Patacones are known as tostones in New York - another treat I ate growing at the Cuban-Chinese joints on the Upper West Side. Either way, they are unripe plantains, twice-fried, and eaten as a side dish. The first fry is to soften them up and do most of the cooking. Then, you smash them and return to the oil to get them nice and golden brown. You can smash them with the bottom of the beer bottle or a saute pan, but I use a tostonera, a special device built for the job. I was always a fan of platanos maduros growing up, the really ripe plantains that are also fried. The Grub Blogger got turned on to patacones when he tried them at his lady’s family’s house, where they made up for the two reasons I hadn’t liked tostones. First, they weren’t super-dry. Second, they had some flavor. Not over frying the plantains took care of the first problem. a Healthy dose of garlic and salt, the second. These bad boys are good for a snack or side dish. They end up in sort of a cup-like shape, and are great to scoop up sauce from your main dish. Another key here to get a moist end-result is to use enough oil to comforably cover the plantains and let oil circulate around them, and to get that oil hot. All you need are plantains, garlic, salt and oil for frying.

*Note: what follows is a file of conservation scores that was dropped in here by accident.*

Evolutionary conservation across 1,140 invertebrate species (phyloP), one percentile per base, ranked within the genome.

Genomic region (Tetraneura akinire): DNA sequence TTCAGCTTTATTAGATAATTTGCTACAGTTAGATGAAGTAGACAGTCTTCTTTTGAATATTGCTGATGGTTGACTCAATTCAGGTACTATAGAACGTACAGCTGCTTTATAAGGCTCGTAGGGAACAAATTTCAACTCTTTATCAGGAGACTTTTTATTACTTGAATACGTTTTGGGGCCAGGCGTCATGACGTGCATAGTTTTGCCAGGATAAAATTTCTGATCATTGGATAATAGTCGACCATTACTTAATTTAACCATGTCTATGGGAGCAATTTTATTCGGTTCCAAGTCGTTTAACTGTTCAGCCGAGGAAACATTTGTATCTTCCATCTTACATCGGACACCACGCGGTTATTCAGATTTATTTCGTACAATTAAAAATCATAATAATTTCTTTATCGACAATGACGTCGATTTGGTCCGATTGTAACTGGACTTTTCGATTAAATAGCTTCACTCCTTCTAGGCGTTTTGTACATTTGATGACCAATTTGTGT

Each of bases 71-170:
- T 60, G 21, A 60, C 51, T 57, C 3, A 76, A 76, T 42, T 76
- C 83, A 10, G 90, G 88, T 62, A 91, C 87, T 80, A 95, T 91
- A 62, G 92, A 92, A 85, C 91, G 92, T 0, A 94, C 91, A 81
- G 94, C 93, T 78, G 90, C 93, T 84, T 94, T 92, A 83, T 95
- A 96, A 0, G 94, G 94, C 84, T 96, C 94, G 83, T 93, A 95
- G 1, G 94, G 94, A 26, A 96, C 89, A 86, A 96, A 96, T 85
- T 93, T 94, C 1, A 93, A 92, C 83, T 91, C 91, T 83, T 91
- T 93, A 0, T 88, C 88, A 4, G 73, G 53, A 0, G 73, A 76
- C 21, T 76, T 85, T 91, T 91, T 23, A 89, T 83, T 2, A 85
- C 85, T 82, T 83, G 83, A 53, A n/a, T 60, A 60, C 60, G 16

To get the skin off the plantain, cut off the ends and make a slit down the outwardly curving side of the plantain.
Get the edge of the knife under each side of this slit to loosen the skin, and then peel away in skin in one piece from the plantain.
Cut slices about 1/2 inches each.
Press a few cloves of garlic though a garlic press and mix with a pinch of salt.
Heat the oil to about 375 degrees, and drop the plantains.
Let cook for a couple of minutes, flipping them halfway through.
Press in the tosotonera, and spread the garlic paste on the plantain pieces.
Return to the oil, and cook for a few minutes, until the garlic is a browned and the plantains are golden.